At six thirty-five, Jimmy steps off the elevator. Laurie sees him immediately because the door’s open and she’s still hovering near the threshold, surrounded by the nosy onlookers that had descended as soon as the officers left. These are people from her floor, from the building, who she has never spoken to, has never taken notice of any more than they’ve seemed to notice her. But they’ve seen her now, and they ask for her name—I’m Laurie, hi—and where she works—I don’t, but my husband does, in a warehouse—and where she’s from—you wouldn’t have heard of it—and if she knows Mrs. Ferguson—who?—and why the police talked to her if she doesn’t know Mrs. Ferguson, the murderer from seven-oh-two.

Eventually, she loses the group’s focus, but she still stands at the door, watching these people speak with an admirable ease. She tries to say something—does anyone watch the Today Show?—but her lips move like a fish, popping quietly as they part. She’s soundless, an echo no one’s noticed.

Laurie crosses her arms and forces herself to look at her neighbors rather than the hallway’s ratty green carpet. A brunette girl, the one with the big nose and plunging top, smiles when their eyes meet. Laurie glances down and focuses on a crusted cigarette burn, just for a second or two. Baby steps are important, she knows, and when she looks up, ready to maybe smile back at the girl, she sees Jimmy approach the group. His eyes are wide and his hair is wild in a way that means he’s been picking at his scalp. His obvious stress stresses her, and she takes a step back into the apartment.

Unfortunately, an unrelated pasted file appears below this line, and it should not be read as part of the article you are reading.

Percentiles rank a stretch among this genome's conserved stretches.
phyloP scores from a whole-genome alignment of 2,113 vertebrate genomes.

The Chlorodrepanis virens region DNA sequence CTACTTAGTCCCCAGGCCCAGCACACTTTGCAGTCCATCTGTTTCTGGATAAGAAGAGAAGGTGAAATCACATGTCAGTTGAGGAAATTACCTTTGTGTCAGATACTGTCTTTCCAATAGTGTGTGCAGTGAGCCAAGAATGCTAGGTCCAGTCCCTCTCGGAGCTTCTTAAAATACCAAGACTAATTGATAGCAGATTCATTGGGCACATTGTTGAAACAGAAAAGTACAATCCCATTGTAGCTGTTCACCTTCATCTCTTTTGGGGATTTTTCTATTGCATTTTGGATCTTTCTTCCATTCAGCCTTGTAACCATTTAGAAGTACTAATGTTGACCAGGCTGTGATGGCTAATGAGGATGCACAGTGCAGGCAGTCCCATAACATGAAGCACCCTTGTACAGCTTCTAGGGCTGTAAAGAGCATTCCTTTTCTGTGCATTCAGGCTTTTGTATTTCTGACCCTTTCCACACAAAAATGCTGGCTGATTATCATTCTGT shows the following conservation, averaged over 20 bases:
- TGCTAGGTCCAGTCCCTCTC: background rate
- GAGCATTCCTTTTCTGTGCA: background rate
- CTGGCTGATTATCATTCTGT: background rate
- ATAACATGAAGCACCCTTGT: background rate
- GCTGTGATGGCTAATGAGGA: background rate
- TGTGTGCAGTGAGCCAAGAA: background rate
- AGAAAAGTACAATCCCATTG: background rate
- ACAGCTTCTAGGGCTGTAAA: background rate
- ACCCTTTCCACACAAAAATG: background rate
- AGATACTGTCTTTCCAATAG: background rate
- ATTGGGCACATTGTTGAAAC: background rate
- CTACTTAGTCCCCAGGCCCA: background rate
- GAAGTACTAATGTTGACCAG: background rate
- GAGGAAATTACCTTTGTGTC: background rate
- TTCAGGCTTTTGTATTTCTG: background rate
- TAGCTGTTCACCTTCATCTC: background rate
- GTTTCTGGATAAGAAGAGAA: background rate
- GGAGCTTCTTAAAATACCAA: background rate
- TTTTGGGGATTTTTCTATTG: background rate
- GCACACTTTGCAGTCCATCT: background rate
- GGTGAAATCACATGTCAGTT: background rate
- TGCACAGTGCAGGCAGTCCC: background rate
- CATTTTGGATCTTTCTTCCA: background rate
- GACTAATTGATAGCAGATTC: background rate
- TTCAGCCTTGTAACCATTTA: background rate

As Jimmy reaches their door, the young guy with the missing front tooth says, “I heard one of the cops say they think it was an abusive situation,” and an older woman, the one from down the hall, responds, “Mrs. Ferguson’s lawyer better get a sympathetic jury.”

Jimmy smiles limply at their neighbors before he closes the door. Their voices are still perfectly clear, even as he asks, “You OK?”

“I’m fine,” Laurie says. She glances at the TV, at Entertainment Tonight, and desperately wants to curl up on the couch and flick the station over to the local news. Instead, she gives Jimmy all of her attention. “I guess you heard what happened?”

“There are cops everywhere downstairs.”

Jimmy stares at the closed door like he can see the policeman and their neighbors outside. He can still hear them, of course, the way they speak over each other, still meeting in the hallway. They’re talking about abuse and whether or not it’s right to beat a man to death if he roughs a woman up.

Jimmy’s stock-still. He doesn’t even do that thing that does, that unconscious clenching of his fists, moving his fingers like they constantly ache. Laurie thinks she should try to comfort him, to wrap an arm around his waist, to bury her face in his shoulder and whisper, it’s OK, it was an accident, I forgive you, but she stays as still as he does. The space between them is a pocket of stagnant air she doesn’t want to breathe in. She doesn’t want to get closer to Jimmy, though she knows it’s awfully easy to cross a couple of feet in a couple of seconds.

She makes sure to avert her eyes, to watch Brad Pitt hawk cologne through a scratched screen instead of focusing on either Jimmy or the door.

“Why do you have peas?”